Prologue: Gnosticism in the Postmodern Age i
Introduction: Gnosis and Film 1
Chapter One: Gnostic Cinema: The Blank Screen 55
Chapter Two: Cabbalistic Cinema: The Illuminated Projector 116
Chapter Three: Alchemical Cinema: The Dark Theater 172
Epilogue: The Gnostic Romance 235
Secret Cinema: Gnostic Vision in Filmby Eric G. Wilson
Pub. Date: 10/01/2006
Publisher: Bloomsbury Academic
In the last twenty years or so, numerous mainstream movies have drawn from the ideas and images of ancient thought to address the collapse of appearance and reality. These films have consistently featured the Gnostic currents that emerged from Plato: not only Gnosticism itself but also Cabbala and alchemy. Despite important differences, these/b>
In the last twenty years or so, numerous mainstream movies have drawn from the ideas and images of ancient thought to address the collapse of appearance and reality. These films have consistently featured the Gnostic currents that emerged from Plato: not only Gnosticism itself but also Cabbala and alchemy. Despite important differences, these traditions have provided filmmakers with ready-made ruminations on the relationship between surface and depth as well as with engaging plot lines and striking scenes. In films like The Matrix (1999) and The Truman Show (1998), Gnostic myths have offered speculations on the real as well as conspiracy theories. The Cabbalistic motif of golem-making has provided such movies as A.I. (2001) and Blade Runner (1982) with mediations on the human and with parables of machines yearning for life. Pictures like Dead Man (1996) and Altered States (1980) have drawn on alchemical symbols to explore the possibilities of transmutation and to feature stories of the dead rising to life.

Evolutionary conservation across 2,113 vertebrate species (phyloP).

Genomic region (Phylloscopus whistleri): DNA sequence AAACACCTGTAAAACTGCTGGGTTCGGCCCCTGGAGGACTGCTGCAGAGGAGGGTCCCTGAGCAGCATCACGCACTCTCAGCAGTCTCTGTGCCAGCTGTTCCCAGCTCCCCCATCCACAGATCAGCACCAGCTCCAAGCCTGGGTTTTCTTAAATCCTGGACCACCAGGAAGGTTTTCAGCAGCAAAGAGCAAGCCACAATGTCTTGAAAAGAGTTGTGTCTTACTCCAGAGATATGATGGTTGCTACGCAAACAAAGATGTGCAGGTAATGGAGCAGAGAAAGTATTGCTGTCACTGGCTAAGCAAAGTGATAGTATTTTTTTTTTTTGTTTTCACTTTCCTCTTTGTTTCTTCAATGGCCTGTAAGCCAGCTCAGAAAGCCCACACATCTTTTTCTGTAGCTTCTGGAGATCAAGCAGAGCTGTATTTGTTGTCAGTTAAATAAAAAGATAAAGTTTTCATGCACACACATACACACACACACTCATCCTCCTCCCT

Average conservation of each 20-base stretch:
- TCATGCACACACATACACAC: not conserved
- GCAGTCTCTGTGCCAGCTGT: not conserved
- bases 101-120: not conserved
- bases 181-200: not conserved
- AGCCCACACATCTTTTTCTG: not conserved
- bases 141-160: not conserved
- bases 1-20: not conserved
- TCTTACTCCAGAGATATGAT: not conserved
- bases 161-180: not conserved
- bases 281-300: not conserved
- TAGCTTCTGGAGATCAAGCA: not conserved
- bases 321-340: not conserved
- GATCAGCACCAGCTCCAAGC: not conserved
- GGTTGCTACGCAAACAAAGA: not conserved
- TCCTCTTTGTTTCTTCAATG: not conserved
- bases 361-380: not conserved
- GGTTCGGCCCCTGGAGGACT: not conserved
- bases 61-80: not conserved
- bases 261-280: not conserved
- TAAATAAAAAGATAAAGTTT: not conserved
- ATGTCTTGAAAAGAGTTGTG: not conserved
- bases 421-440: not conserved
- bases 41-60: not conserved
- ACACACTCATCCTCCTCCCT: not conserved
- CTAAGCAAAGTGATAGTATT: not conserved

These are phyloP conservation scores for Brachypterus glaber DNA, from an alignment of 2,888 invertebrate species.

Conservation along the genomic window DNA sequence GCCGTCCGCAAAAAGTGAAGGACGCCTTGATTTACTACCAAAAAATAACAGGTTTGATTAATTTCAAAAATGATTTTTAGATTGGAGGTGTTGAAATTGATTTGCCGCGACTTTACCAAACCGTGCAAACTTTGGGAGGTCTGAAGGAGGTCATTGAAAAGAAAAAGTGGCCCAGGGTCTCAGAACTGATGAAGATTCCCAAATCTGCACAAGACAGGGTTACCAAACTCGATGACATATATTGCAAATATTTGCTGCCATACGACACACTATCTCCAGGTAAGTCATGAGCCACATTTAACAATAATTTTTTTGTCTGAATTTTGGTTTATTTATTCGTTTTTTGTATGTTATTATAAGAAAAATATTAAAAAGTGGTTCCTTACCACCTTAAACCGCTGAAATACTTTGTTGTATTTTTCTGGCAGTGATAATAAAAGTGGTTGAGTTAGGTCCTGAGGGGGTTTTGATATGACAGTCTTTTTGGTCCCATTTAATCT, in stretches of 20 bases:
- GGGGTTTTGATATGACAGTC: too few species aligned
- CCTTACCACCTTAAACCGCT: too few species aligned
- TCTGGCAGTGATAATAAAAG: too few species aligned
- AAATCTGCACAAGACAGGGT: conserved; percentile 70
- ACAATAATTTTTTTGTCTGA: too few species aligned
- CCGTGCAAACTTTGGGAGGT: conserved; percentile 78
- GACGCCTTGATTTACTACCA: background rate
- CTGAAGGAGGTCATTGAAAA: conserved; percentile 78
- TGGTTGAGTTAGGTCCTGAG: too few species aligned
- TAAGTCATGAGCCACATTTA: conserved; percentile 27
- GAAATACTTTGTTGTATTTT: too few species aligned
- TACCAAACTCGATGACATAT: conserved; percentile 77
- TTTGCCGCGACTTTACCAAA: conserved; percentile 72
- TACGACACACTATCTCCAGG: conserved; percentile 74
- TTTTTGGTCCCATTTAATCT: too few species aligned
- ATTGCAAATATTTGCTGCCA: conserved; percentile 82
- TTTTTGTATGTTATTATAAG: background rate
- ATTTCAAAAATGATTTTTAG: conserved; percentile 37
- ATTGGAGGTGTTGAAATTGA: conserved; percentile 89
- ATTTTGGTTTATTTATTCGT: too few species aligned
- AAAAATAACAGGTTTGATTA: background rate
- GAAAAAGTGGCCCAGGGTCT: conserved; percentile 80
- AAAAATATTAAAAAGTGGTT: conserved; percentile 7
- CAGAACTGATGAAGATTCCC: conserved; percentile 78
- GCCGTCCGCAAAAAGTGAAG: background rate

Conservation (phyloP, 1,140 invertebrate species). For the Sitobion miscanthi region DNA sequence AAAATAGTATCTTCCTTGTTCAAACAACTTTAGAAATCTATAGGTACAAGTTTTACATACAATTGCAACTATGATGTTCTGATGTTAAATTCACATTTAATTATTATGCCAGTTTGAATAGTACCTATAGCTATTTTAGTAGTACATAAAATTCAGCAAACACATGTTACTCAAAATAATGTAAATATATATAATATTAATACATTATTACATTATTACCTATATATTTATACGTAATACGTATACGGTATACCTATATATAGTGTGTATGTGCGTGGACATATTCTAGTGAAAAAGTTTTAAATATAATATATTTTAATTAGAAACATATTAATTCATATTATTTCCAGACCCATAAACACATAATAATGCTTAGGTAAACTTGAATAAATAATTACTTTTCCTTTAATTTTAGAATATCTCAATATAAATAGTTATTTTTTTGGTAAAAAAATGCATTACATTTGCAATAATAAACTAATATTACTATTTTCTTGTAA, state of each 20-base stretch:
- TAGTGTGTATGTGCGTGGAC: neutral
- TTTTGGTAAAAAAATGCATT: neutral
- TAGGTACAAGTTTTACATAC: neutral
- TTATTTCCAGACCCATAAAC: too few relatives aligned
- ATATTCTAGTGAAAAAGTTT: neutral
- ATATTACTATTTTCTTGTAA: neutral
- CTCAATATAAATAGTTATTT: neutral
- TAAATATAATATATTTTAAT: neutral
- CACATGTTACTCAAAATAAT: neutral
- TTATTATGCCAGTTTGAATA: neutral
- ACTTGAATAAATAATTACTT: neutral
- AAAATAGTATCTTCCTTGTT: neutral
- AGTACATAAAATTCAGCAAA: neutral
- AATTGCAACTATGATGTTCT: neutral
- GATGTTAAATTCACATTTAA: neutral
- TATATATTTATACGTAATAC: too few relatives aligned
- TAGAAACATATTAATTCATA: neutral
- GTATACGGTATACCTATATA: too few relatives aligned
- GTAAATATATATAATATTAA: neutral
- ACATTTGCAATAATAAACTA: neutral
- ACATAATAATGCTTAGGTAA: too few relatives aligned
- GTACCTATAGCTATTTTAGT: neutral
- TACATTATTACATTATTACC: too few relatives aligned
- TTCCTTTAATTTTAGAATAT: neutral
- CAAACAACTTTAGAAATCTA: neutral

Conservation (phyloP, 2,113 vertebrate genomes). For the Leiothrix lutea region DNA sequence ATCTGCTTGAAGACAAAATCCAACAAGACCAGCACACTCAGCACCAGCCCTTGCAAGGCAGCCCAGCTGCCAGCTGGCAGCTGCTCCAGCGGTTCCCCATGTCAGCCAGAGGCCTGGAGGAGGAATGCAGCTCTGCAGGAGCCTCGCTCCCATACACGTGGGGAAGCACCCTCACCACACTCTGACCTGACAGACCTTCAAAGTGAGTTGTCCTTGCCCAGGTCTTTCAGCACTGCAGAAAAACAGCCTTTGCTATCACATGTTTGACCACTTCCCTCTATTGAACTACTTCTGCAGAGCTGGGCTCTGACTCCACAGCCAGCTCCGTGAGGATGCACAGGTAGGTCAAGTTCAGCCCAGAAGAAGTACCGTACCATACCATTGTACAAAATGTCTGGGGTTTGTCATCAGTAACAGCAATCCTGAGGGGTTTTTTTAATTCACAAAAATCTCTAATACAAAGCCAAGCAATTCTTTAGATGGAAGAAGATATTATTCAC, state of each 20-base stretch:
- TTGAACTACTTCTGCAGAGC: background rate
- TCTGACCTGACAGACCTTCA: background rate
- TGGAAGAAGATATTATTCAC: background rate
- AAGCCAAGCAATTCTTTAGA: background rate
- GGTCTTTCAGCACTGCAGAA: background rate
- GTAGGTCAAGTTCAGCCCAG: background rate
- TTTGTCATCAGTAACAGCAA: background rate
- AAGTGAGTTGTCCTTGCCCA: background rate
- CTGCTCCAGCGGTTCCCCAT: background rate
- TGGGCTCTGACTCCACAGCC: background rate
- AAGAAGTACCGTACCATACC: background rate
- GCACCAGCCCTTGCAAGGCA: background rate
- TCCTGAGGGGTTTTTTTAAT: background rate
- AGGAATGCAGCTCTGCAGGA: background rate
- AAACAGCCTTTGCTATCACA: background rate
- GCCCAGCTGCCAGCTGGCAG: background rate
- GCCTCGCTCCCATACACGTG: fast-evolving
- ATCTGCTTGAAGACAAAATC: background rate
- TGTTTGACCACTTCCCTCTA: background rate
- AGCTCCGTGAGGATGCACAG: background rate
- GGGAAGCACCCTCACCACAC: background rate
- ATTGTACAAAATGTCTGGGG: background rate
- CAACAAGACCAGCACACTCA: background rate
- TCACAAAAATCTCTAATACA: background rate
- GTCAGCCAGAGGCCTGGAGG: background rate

Recent commercial Gnostic films are meditations on the conundrums of the post-modern age and the timeless soul. These pictures constitute archetypal sites for sacred contemplation. They create spaces akin to the caves of Eleusis or Lascaux, chambers where habits are annihilated and the ego is shattered. Maybe this spiritual attraction is the secret reason behind the recent abundance of Gnostic films. If so, then the dream factory is betraying its purpose. It is negating its deceptions and sales in the name of a bewildering reality that cannot be found.
Secret Cinema explores these possibilities through engaging in three related activities. One, the book establishes the theoretical foundations and implications of the genre of Gnostic cinema. It develops these theoretical elements in the contexts of Gnosticism and the esoteric traditions emerging from it, Cabbala and alchemy. Two, in undertaking this work, Wilson considers several collateral issues. The book discusses the functions of genre, the relationships between cinema and psychology, the connections between the moving image and sacred power, the role of the cinematographic apparatus, and the romance of film. Three, the book is a broad meditation on the seductions of cinema. It is attuned to material attractions of the movies, those gorgeous lights and lurid shadows, but also the film's spiritual invitations, the gaps between the pictures, the empty spaces at the heart of life.
- Bloomsbury Academic
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